Whether via poem, chant, song, or slogan, the lyric has made the same demands on us for millennia: addressing us directly, asking for our undivided attention, and focusing us on this moment, this now. Since antiquity, nothing has surpassed it for creating a sense of immediacy or the illusion of presence. In this course we’ll consider how lyric poetry has shaped our ideas of literary address, intimacy, tone, and voice. What materializes when we read and write poetry? And how do poems transform individual encounters into shared, communal experiences? This last question will occupy us in a variety of forms, as we trace the lyric’s role in mediating between artistic experience and the communities that poems imagine. As such, we’ll read a range of poets from different periods in history, tracking how they imagine communities into or out of being. Together we’ll develop the critical vocabulary that will enable us to read lyric poetry across time, whether classical (Sappho and Pindar), early modern (Shakespeare and Herbert), enlightened (Cowley and Finch), romantic (Wordsworth and the Brownings), modern (Moore and Creeley), or contemporary (Brooks and Rankine). At the same time, we’ll ask why the lyric — that tradition perpetually focused on the here and now — remains so compelling and relevant to us today.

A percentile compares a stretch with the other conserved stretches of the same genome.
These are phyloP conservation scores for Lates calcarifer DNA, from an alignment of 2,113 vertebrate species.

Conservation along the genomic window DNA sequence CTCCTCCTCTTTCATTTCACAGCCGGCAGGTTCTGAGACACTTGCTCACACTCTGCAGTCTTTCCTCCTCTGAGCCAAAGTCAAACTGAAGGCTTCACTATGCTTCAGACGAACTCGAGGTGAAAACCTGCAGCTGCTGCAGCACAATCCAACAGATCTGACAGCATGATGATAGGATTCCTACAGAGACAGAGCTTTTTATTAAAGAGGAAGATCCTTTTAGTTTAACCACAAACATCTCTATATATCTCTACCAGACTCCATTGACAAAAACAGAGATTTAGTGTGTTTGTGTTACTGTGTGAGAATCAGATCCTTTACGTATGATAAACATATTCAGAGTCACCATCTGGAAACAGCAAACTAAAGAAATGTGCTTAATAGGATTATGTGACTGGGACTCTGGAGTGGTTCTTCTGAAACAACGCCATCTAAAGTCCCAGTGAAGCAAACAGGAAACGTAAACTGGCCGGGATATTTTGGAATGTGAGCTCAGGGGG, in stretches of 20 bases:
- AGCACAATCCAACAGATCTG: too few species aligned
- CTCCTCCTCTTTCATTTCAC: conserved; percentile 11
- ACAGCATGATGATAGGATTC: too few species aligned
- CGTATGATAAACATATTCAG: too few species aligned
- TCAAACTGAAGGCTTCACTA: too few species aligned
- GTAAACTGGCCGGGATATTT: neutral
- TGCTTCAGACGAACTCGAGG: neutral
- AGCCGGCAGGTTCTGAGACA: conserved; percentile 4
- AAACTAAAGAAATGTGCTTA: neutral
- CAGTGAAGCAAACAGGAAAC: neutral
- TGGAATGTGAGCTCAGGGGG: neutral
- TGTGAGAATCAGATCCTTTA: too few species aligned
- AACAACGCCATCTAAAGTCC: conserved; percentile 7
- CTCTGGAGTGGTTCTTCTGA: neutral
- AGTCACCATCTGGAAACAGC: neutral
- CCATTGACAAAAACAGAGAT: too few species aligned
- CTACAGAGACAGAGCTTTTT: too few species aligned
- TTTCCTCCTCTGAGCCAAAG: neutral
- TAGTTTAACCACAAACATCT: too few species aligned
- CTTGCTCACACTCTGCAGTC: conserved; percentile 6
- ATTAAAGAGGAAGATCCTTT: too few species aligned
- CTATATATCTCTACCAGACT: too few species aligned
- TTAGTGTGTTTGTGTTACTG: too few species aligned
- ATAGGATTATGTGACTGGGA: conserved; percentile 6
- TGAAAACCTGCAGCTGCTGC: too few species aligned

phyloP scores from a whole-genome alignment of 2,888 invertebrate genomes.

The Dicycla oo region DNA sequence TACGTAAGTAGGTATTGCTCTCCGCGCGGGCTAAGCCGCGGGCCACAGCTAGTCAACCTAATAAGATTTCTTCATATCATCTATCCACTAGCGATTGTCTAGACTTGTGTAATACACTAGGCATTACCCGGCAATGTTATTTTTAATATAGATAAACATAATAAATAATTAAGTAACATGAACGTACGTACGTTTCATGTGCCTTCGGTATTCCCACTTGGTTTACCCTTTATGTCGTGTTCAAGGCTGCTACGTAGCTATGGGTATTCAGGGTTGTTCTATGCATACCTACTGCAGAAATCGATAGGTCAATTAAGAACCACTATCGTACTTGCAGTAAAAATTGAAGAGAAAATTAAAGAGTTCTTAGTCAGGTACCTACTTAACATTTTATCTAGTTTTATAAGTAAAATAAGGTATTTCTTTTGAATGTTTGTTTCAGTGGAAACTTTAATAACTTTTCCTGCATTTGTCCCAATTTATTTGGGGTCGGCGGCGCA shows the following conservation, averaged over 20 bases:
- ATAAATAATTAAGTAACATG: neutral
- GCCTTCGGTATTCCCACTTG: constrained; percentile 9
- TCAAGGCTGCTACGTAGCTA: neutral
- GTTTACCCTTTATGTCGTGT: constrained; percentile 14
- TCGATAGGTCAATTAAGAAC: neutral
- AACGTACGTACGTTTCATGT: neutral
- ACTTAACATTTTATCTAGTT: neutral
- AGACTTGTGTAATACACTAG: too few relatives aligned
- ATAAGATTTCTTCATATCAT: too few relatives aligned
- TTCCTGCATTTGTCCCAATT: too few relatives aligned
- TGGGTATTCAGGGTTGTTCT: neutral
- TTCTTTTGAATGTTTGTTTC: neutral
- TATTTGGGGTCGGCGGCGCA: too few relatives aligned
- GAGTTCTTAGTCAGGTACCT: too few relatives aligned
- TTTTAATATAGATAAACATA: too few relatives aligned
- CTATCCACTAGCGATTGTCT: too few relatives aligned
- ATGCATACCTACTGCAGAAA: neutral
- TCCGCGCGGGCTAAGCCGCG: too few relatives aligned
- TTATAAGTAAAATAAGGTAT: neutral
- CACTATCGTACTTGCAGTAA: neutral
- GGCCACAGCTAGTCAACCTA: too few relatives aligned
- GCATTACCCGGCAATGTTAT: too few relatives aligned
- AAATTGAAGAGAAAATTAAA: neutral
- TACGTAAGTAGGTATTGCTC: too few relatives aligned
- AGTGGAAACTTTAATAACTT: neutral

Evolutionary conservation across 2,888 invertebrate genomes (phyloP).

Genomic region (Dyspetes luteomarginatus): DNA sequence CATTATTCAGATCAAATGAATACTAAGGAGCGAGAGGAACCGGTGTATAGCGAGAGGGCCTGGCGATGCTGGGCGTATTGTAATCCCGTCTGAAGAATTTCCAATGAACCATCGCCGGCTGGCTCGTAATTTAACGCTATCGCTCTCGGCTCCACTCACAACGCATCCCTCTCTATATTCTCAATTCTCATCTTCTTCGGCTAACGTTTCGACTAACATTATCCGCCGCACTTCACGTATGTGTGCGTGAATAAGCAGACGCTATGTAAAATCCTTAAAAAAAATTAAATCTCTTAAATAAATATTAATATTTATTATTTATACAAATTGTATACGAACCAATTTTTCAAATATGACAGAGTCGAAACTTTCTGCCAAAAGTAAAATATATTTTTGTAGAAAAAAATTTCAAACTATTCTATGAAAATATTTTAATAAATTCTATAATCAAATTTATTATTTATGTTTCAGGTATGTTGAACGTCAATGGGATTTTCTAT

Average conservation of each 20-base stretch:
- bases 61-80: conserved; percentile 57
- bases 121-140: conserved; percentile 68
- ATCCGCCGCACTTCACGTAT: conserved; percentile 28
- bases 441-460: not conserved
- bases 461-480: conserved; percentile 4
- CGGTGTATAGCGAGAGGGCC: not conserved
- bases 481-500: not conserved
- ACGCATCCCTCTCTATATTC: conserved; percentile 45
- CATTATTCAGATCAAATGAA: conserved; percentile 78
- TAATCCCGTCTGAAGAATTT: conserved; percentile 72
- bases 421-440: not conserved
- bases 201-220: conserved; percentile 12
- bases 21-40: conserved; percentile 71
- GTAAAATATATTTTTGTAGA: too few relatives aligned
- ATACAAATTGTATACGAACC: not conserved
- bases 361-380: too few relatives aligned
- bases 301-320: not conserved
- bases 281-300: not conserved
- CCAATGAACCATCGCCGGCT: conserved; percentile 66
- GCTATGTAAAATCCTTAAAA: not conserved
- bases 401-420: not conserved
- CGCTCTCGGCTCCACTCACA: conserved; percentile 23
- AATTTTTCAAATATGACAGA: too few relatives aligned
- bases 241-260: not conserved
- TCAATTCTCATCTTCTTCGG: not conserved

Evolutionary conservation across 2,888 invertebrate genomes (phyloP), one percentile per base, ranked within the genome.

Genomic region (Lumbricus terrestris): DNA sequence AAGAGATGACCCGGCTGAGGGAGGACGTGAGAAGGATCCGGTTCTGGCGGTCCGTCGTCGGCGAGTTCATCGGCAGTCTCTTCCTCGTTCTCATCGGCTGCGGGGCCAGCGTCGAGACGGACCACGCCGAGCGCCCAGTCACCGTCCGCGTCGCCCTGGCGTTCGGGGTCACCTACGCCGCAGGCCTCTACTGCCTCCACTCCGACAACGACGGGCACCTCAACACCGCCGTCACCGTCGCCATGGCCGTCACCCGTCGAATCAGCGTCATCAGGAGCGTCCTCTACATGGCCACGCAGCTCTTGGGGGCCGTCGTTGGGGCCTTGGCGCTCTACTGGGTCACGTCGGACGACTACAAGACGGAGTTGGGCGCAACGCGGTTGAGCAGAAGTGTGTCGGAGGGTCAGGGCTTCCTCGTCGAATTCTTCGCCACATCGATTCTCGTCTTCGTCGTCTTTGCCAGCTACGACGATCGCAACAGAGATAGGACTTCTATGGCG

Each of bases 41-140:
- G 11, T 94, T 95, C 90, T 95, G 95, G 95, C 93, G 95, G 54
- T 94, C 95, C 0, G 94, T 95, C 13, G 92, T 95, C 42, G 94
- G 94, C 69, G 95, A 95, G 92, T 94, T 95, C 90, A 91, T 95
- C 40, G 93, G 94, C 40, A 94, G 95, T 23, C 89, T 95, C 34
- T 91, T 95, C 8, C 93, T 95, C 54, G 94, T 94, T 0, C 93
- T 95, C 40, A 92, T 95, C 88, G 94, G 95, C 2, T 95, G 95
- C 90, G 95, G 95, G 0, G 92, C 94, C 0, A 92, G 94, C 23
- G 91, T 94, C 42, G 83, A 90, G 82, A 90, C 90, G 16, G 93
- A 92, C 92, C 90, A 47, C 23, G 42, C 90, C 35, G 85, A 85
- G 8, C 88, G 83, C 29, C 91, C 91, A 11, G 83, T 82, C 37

For this version of English 200, assignments will include exercises in bibliography, criticism, and historical research; several opportunities to create or workshop your own poetry; and a final independent project. No prior knowledge of poetry or poetics is required.